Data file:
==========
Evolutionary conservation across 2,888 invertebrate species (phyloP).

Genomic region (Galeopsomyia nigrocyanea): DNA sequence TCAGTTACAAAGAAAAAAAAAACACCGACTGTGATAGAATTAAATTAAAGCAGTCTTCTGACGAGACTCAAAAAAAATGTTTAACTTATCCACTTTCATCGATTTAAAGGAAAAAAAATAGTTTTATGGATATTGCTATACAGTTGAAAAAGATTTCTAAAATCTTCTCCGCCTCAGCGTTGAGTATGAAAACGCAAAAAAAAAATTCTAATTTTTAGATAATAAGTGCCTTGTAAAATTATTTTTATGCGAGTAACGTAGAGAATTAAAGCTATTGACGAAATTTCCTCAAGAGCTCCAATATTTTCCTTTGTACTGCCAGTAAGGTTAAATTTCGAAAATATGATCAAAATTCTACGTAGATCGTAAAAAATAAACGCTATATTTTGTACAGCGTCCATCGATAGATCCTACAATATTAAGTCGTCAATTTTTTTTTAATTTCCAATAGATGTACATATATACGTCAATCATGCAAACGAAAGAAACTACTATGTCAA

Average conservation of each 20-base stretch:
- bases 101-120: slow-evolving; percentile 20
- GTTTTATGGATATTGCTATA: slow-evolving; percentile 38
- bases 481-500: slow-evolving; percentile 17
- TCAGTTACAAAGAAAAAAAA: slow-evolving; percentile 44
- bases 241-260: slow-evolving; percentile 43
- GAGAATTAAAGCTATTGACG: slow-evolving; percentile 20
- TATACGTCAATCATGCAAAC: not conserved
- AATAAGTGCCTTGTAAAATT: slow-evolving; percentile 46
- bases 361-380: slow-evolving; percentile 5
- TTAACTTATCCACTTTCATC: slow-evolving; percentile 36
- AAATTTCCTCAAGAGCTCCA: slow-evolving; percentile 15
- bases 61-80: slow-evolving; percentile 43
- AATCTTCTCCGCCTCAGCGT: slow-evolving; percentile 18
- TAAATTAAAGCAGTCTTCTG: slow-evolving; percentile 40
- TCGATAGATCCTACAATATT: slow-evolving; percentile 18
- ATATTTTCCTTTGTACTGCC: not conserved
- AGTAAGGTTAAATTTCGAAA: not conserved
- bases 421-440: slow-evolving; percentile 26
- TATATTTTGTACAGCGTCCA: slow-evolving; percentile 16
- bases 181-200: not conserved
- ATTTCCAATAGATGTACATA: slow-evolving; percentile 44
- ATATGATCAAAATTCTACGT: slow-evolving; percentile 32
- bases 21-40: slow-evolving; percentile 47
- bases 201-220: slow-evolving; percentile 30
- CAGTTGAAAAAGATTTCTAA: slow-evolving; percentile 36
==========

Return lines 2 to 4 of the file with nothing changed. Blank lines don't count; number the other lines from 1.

Genomic region (Galeopsomyia nigrocyanea): DNA sequence TCAGTTACAAAGAAAAAAAAAACACCGACTGTGATAGAATTAAATTAAAGCAGTCTTCTGACGAGACTCAAAAAAAATGTTTAACTTATCCACTTTCATCGATTTAAAGGAAAAAAAATAGTTTTATGGATATTGCTATACAGTTGAAAAAGATTTCTAAAATCTTCTCCGCCTCAGCGTTGAGTATGAAAACGCAAAAAAAAAATTCTAATTTTTAGATAATAAGTGCCTTGTAAAATTATTTTTATGCGAGTAACGTAGAGAATTAAAGCTATTGACGAAATTTCCTCAAGAGCTCCAATATTTTCCTTTGTACTGCCAGTAAGGTTAAATTTCGAAAATATGATCAAAATTCTACGTAGATCGTAAAAAATAAACGCTATATTTTGTACAGCGTCCATCGATAGATCCTACAATATTAAGTCGTCAATTTTTTTTTAATTTCCAATAGATGTACATATATACGTCAATCATGCAAACGAAAGAAACTACTATGTCAA

Average conservation of each 20-base stretch:
- bases 101-120: slow-evolving; percentile 20